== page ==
Pirelli will bring the P Zero Orange hard and P Zero White medium tyres to Silverstone for the British Grand Prix: effectively a second home race for the Italian squad, whose UK logistics hub at Didcot is less than an hour away from the Northamptonshire circuit.
There will also be two sets per car of the same prototype hard tyres seen in Spain, available for use in Friday's two free practice sessions only.
Silverstone is one of the oldest and fastest circuits on the Formula One calendar, having benefitted from extensive revisions over recent years. The rapid circuit layout means that plenty of energy is put through the tyres, with a consequent effect on wear and degradation. In the past, teams have used strategy to their advantage on this track, resulting in some close finishes even with different tactics being employed.
Paul Hembery: "Silverstone, with its very high average speeds and flowing series of corners, presents an extreme contrast to Canada three weeks ago – which was much more stop and start. Like Canada, it's a circuit that takes a lot out of the tyres, but for very different reasons. We've brought the two hardest compounds to the British Grand Prix because of that, with a new bonding process connecting the tread to the steel belt, which is designed to eliminate the isolated delamination issues seen earlier this season. The actual construction of the tyre won't change, as the teams weren't able to reach a unanimous agreement about this: however we do still have that possibility on stand-by should it be required in future. During free practice at Silverstone we will have the same prototype hard tyre available that we tried out on Friday in Spain, aimed at even greater durability than our current hard. This is in order to give the teams the chance to test this new compound on a different track to collect more data. Of course another important factor at Silverstone is the notoriously variable British weather: it would be no big surprise to see the Cinturato Green intermediate and Cinturato Blue full wet brought into play at some point. For that reason, it's quite hard to predict the number of pit stops on race day. Last year we saw a two-stop strategy in dry conditions after two wet days but this year the compounds are softer, so if it stays dry we could have between three and four stops. We should be in a position to make a more precise forecast after free practice.
Finally, and most importantly, we would like to pass on our sincere condolences to Allan Simonsen's family and friends following the terrible accident at Le Mans last weekend. We were Aston Martin Racing's partners for many years, and we can only imagine what they must be going through now."
Jean Alesi: "The real thing to watch out for in Silverstone is always the weather: absolutely anything can happen, and it's often both wet and dry. You need to think on your feet. It's a demanding circuit on the tyres, not so much because of traction and braking, but more because of the high levels of downforce that are always pushing down on the car, as a result of the very high speeds. This is what creates the tyre wear at Silverstone and so the hard and the medium tyres are a good choice. As a driver, I've been on the podium at Silverstone many times and always enjoyed it, in various configurations. The latest alteration with the new pit complex is a very impressive investment, but for me it's a shame they took away Bridge corner: that used to be a fantastic challenge. In any case, Silverstone will always be a real drivers' circuit, so I think we can look forward to a good race, less politics, and some interesting strategies. It's always a pleasure to come here because the British fans are so knowledgeable and passionate about Formula One. There's a real culture of motorsport in Great Britain, which I think everybody appreciates."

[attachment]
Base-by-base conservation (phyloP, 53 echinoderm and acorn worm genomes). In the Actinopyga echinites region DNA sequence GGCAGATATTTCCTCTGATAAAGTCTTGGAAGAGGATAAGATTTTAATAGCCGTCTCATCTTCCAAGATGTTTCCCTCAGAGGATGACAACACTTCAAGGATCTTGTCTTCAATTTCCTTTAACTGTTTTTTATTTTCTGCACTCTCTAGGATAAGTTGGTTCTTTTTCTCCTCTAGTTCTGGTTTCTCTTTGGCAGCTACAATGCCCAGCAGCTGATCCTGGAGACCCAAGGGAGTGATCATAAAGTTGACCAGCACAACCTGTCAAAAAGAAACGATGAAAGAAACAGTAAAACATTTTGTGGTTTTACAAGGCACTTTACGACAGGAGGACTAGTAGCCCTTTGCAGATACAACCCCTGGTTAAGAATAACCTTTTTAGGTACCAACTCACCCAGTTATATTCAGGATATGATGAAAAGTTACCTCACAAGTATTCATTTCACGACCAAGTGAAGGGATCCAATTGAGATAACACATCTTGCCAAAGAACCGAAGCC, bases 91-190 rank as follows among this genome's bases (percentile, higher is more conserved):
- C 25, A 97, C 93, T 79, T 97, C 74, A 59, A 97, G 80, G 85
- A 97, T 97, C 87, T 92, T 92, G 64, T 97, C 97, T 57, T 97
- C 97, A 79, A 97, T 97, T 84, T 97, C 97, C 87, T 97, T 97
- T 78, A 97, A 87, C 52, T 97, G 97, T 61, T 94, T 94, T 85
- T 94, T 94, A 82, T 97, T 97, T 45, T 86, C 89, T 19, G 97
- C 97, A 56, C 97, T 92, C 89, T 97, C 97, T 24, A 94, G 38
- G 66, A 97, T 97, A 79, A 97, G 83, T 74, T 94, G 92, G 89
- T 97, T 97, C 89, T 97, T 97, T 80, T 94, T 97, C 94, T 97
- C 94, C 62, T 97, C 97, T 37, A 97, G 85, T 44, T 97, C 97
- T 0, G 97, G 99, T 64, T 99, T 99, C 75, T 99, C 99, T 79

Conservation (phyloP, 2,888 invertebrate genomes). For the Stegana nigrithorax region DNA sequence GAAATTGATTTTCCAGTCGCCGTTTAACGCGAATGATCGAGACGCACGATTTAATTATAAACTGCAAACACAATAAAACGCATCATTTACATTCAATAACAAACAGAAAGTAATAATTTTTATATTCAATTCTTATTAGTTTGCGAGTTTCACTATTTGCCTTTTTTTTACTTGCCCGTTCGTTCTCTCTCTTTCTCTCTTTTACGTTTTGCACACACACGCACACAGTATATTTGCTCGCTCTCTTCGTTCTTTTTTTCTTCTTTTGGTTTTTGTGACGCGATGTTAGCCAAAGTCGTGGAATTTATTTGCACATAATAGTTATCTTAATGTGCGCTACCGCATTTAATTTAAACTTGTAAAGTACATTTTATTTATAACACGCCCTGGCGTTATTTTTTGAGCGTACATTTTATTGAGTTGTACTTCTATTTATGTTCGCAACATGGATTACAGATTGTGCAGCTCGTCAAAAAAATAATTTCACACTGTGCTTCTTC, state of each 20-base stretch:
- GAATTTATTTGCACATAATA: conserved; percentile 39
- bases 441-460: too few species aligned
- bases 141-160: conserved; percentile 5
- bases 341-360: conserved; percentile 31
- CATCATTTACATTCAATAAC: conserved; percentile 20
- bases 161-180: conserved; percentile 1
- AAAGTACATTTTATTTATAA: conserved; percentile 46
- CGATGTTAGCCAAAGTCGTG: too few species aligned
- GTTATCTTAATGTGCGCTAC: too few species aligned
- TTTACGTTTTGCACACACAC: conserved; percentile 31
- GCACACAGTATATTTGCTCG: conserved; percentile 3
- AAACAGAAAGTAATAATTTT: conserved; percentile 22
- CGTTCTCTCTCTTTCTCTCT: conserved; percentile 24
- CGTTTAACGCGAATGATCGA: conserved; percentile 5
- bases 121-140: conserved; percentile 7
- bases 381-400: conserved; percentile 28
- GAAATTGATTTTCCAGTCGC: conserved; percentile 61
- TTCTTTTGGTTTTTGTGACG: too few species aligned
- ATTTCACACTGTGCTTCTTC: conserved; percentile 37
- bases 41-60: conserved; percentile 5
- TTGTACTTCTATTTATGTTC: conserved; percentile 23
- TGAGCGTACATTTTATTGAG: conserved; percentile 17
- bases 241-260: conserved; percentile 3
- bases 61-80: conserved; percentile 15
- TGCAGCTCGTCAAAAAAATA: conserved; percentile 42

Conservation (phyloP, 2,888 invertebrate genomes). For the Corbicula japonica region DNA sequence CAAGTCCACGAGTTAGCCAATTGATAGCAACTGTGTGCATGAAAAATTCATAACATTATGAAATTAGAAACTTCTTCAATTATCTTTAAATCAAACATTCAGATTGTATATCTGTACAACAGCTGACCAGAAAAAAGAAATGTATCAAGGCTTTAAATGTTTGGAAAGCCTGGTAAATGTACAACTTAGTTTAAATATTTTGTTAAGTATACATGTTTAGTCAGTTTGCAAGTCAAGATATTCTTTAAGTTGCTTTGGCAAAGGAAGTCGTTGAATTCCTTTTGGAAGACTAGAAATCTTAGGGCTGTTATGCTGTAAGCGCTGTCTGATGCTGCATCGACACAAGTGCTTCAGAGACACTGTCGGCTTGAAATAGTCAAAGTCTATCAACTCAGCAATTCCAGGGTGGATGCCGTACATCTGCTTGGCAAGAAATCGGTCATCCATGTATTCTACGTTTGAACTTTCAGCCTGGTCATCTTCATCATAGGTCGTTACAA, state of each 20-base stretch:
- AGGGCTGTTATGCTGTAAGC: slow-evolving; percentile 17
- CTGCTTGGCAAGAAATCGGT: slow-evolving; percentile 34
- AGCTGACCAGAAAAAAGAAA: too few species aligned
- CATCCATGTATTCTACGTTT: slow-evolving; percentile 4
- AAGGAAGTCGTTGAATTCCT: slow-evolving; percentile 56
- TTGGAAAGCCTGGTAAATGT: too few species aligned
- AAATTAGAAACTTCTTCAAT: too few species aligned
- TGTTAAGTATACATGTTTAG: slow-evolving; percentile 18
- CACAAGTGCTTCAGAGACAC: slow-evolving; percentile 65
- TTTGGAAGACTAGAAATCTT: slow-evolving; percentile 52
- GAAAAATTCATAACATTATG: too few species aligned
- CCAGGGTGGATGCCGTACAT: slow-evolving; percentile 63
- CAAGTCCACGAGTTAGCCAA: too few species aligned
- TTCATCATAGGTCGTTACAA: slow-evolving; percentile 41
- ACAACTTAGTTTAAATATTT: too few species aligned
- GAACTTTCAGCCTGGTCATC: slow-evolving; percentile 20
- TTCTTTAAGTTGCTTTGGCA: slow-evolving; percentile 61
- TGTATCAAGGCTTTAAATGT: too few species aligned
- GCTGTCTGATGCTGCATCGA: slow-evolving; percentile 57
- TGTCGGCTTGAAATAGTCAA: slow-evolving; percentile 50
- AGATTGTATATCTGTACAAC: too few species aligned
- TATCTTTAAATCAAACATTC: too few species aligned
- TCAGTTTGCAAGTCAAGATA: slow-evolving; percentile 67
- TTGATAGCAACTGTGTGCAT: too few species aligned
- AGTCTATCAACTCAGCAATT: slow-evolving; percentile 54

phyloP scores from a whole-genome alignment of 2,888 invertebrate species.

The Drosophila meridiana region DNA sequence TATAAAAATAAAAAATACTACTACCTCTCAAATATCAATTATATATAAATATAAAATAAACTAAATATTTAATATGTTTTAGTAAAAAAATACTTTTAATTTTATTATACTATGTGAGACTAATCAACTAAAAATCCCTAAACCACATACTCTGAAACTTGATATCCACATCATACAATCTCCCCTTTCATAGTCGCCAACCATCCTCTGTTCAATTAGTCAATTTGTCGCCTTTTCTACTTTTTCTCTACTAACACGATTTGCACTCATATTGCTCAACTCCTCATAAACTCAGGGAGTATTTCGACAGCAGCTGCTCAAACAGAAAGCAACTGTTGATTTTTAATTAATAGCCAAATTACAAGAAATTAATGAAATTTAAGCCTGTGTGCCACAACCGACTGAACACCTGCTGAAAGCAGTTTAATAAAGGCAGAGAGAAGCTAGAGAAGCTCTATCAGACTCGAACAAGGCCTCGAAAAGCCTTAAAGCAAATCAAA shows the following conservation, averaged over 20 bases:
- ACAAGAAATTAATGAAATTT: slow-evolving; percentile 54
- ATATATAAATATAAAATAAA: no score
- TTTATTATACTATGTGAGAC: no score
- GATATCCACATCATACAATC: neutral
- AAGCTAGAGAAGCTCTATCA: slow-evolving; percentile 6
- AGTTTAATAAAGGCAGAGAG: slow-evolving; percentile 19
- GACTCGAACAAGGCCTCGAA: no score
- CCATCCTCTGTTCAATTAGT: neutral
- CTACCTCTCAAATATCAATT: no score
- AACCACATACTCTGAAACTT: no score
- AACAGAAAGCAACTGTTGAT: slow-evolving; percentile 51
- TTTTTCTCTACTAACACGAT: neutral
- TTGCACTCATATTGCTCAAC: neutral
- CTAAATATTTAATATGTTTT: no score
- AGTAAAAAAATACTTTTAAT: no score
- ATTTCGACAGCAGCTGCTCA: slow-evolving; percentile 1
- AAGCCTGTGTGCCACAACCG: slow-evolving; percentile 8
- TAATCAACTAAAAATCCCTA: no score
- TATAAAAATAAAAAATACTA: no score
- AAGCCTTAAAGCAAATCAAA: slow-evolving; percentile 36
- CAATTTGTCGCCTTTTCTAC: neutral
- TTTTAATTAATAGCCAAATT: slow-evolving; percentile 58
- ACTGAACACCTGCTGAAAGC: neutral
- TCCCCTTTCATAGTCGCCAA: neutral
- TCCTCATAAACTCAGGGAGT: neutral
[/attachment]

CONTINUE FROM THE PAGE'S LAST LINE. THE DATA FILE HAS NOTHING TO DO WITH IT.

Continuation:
The circuit from a tyre point of view:
While big speeds and high levels of lateral energy are the key characteristics of Silverstone, there are also some slower and more technical parts of the circuit where it has been modified in recent years. In those areas combined acceleration is particularly important. This happens when the driver is steering and accelerating at the same time on the exit of a corner: the work of the tyre is crucial here.
Many parts of the asphalt at Silverstone are new, with the new asphalt less bumpy and abrasive than the older sections. Abrasive asphalt increases grip, but also adds to levels of wear and degradation.
Last year a variety of strategies were seen following a wet qualifying session, which meant that the drivers could start on whichever slick compound they chose. Red Bull's Mark Webber won the race from second on the grid, having started on the soft tyre before completing two stints on the hard tyre.
Ferrari's Fernando Alonso was on pole but finished second after doing the opposite: two initial stints on the hard tyre, then one on the soft tyre.
Technical tyre notes:
High-speed stability is particularly important at Silverstone, with braking energy extremely low.
Downforce levels are medium: a compromise between ensuring enough aerodynamic grip to negotiate the fast corners as quickly as possible and eliminating drag on the straights.
Lateral accelerations on the tyres are among the highest of the season, peaking at 5g. This means that the surface temperature of the tyre can exceed 110 degrees centigrade, towards the very top of its working range.
Silverstone is not one of the easiest circuits to overtake on, meaning that qualifying high up the grid and selecting a strategy that can help gain track position is vital. The new infield arena section after Abbey curve was inaugurated in 2011 to help promote overtaking.